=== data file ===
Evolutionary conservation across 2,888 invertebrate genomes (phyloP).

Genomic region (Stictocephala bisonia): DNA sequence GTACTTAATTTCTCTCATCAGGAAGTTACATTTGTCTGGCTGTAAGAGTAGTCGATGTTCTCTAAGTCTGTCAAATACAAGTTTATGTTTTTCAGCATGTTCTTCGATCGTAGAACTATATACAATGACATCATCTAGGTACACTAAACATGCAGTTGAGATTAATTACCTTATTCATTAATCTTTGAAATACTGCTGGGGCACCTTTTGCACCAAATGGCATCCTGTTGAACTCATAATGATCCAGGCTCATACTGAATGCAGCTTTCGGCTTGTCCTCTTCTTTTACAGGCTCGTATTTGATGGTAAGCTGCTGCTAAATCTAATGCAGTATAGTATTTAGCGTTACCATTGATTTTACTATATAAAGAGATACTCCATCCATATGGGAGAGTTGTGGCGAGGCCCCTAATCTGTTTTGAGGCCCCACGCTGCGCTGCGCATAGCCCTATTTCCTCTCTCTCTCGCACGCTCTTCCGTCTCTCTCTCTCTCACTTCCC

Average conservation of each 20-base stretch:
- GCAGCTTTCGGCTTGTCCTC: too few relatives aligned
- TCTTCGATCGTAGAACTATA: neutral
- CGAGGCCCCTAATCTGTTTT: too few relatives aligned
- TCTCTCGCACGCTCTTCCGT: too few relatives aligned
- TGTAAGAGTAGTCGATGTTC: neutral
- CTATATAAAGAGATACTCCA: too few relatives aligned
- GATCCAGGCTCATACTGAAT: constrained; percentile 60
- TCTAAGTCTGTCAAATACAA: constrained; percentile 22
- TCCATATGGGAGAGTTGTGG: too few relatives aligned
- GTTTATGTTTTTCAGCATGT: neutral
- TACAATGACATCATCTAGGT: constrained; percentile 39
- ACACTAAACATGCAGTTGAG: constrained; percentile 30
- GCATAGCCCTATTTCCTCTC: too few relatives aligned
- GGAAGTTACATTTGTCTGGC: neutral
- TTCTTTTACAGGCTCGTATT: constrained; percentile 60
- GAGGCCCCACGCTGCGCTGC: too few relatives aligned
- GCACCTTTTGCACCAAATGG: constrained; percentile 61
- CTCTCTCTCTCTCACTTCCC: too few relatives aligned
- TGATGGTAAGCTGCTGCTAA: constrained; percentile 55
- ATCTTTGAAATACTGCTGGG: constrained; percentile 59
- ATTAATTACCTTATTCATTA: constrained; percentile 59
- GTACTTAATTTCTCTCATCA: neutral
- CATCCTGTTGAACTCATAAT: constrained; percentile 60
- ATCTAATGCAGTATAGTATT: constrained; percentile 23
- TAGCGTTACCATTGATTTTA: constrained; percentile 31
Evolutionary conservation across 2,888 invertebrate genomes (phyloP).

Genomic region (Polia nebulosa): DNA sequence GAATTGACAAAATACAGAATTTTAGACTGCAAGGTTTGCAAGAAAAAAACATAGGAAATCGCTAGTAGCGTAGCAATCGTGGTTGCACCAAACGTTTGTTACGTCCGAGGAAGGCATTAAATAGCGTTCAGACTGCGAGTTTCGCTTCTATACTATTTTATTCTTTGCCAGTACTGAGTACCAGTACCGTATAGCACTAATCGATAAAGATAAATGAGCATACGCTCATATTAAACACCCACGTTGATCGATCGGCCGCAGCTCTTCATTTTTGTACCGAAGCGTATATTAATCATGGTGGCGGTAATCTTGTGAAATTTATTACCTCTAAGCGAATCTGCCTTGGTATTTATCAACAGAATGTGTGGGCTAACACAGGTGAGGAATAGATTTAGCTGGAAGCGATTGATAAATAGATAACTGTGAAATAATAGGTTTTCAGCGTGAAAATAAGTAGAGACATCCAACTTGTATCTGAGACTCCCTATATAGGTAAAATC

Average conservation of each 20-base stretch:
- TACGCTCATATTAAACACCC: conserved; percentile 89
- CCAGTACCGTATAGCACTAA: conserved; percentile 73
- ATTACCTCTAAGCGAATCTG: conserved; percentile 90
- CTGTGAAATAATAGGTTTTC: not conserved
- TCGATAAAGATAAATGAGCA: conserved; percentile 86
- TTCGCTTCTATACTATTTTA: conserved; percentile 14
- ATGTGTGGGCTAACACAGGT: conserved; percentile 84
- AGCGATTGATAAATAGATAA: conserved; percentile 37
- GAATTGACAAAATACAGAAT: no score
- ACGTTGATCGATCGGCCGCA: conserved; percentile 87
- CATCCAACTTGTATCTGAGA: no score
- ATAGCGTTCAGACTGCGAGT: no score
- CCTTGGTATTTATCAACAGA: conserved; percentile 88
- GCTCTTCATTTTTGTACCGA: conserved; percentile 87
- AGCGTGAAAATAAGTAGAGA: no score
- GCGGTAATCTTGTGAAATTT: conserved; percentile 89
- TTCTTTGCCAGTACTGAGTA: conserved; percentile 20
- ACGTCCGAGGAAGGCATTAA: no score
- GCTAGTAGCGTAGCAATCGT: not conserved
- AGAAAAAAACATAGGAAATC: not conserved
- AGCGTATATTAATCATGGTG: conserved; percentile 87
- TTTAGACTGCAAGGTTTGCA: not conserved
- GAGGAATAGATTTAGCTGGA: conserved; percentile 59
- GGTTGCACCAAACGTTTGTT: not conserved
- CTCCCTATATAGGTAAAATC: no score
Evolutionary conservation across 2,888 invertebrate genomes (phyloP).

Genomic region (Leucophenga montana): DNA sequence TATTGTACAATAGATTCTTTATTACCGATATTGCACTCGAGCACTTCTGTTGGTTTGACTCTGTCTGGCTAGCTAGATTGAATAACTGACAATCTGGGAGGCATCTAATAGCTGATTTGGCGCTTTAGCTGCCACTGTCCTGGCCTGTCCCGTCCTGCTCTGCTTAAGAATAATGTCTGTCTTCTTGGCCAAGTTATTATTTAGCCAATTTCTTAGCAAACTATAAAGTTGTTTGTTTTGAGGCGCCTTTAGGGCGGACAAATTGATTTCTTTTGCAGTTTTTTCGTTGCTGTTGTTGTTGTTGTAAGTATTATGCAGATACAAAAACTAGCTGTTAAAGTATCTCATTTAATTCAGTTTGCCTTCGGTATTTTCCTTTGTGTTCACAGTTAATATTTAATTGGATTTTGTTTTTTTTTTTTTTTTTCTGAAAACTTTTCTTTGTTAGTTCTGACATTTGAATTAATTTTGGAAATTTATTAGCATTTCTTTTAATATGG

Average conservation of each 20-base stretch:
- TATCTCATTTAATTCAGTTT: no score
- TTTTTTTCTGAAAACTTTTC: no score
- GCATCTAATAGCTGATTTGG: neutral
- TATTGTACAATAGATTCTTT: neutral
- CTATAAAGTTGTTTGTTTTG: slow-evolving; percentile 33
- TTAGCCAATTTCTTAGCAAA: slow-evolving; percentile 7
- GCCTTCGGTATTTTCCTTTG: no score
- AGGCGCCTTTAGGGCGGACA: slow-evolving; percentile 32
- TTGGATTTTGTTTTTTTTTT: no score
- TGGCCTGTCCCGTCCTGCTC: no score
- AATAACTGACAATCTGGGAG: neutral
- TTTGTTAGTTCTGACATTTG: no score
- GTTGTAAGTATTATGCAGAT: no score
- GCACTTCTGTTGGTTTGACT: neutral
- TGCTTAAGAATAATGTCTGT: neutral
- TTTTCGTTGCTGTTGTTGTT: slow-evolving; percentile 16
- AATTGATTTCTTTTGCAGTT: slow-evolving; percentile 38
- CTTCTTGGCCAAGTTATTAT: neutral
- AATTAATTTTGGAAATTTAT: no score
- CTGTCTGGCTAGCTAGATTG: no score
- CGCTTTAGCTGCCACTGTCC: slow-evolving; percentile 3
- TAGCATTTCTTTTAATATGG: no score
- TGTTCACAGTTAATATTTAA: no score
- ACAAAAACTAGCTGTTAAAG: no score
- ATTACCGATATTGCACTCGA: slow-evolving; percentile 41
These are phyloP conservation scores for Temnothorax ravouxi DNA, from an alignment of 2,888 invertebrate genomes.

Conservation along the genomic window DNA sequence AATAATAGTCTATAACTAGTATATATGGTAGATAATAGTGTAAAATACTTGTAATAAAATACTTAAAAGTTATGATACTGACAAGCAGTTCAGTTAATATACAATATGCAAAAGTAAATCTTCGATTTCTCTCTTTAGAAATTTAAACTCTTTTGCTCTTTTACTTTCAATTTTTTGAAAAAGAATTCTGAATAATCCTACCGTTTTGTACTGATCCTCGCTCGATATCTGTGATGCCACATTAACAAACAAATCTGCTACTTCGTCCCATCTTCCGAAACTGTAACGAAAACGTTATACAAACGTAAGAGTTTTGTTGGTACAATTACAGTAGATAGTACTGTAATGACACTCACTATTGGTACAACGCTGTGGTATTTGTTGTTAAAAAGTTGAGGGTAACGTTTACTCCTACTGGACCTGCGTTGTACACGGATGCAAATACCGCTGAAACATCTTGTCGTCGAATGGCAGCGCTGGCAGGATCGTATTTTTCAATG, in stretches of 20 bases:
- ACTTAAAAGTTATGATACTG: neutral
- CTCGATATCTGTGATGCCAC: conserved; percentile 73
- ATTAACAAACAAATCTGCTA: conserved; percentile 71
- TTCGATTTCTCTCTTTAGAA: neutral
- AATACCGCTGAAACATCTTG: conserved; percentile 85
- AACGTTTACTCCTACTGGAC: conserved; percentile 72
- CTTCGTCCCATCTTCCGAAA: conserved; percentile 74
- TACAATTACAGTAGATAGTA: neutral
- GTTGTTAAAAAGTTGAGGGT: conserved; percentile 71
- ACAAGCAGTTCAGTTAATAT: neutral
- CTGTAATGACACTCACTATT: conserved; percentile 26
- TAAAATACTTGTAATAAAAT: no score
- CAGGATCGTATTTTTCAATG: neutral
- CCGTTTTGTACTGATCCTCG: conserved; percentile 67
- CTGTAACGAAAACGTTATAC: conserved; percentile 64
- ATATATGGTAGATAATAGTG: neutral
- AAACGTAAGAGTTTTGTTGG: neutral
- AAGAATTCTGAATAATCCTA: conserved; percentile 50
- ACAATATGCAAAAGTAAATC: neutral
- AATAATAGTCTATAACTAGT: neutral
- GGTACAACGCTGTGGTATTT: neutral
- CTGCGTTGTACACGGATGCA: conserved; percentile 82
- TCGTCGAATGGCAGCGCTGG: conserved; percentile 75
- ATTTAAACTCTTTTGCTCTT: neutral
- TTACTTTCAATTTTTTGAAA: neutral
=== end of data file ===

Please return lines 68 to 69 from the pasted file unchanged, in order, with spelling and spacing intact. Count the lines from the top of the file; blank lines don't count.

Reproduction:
- TTGGATTTTGTTTTTTTTTT: no score
- TGGCCTGTCCCGTCCTGCTC: no score